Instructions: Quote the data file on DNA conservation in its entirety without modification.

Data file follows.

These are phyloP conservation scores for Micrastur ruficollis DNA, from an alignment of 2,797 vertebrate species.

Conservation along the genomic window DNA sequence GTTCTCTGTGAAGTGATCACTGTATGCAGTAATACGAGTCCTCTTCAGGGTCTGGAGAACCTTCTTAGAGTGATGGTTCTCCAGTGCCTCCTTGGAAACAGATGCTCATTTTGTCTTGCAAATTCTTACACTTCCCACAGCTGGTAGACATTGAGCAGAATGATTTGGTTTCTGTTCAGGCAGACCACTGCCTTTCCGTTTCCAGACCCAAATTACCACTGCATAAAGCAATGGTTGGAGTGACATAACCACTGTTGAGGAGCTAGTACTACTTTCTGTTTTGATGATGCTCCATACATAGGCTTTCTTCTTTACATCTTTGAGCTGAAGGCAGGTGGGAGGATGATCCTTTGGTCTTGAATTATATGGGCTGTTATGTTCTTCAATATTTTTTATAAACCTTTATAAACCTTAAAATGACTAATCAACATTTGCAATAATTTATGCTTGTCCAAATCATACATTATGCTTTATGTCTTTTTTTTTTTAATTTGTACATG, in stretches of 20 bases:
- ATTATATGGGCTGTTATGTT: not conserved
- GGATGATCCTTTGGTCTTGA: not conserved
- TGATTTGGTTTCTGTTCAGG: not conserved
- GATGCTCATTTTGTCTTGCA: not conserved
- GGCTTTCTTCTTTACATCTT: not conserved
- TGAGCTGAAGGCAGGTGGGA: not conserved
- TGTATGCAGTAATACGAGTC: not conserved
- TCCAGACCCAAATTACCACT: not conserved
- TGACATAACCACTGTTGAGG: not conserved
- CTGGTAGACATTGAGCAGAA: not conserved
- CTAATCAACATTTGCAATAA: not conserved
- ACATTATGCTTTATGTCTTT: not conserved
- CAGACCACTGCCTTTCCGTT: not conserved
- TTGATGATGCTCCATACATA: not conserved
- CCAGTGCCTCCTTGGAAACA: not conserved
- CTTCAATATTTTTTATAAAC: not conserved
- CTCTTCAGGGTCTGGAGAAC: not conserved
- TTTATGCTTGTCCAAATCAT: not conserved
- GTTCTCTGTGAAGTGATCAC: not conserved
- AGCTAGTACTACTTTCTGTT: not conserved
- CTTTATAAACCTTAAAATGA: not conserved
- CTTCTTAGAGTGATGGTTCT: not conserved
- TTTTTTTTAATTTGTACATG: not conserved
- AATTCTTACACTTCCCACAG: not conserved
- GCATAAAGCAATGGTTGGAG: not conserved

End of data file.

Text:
These are phyloP conservation scores for Micrastur ruficollis DNA, from an alignment of 2,797 vertebrate species.

Conservation along the genomic window DNA sequence GTTCTCTGTGAAGTGATCACTGTATGCAGTAATACGAGTCCTCTTCAGGGTCTGGAGAACCTTCTTAGAGTGATGGTTCTCCAGTGCCTCCTTGGAAACAGATGCTCATTTTGTCTTGCAAATTCTTACACTTCCCACAGCTGGTAGACATTGAGCAGAATGATTTGGTTTCTGTTCAGGCAGACCACTGCCTTTCCGTTTCCAGACCCAAATTACCACTGCATAAAGCAATGGTTGGAGTGACATAACCACTGTTGAGGAGCTAGTACTACTTTCTGTTTTGATGATGCTCCATACATAGGCTTTCTTCTTTACATCTTTGAGCTGAAGGCAGGTGGGAGGATGATCCTTTGGTCTTGAATTATATGGGCTGTTATGTTCTTCAATATTTTTTATAAACCTTTATAAACCTTAAAATGACTAATCAACATTTGCAATAATTTATGCTTGTCCAAATCATACATTATGCTTTATGTCTTTTTTTTTTTAATTTGTACATG, in stretches of 20 bases:
- ATTATATGGGCTGTTATGTT: not conserved
- GGATGATCCTTTGGTCTTGA: not conserved
- TGATTTGGTTTCTGTTCAGG: not conserved
- GATGCTCATTTTGTCTTGCA: not conserved
- GGCTTTCTTCTTTACATCTT: not conserved
- TGAGCTGAAGGCAGGTGGGA: not conserved
- TGTATGCAGTAATACGAGTC: not conserved
- TCCAGACCCAAATTACCACT: not conserved
- TGACATAACCACTGTTGAGG: not conserved
- CTGGTAGACATTGAGCAGAA: not conserved
- CTAATCAACATTTGCAATAA: not conserved
- ACATTATGCTTTATGTCTTT: not conserved
- CAGACCACTGCCTTTCCGTT: not conserved
- TTGATGATGCTCCATACATA: not conserved
- CCAGTGCCTCCTTGGAAACA: not conserved
- CTTCAATATTTTTTATAAAC: not conserved
- CTCTTCAGGGTCTGGAGAAC: not conserved
- TTTATGCTTGTCCAAATCAT: not conserved
- GTTCTCTGTGAAGTGATCAC: not conserved
- AGCTAGTACTACTTTCTGTT: not conserved
- CTTTATAAACCTTAAAATGA: not conserved
- CTTCTTAGAGTGATGGTTCT: not conserved
- TTTTTTTTAATTTGTACATG: not conserved
- AATTCTTACACTTCCCACAG: not conserved
- GCATAAAGCAATGGTTGGAG: not conserved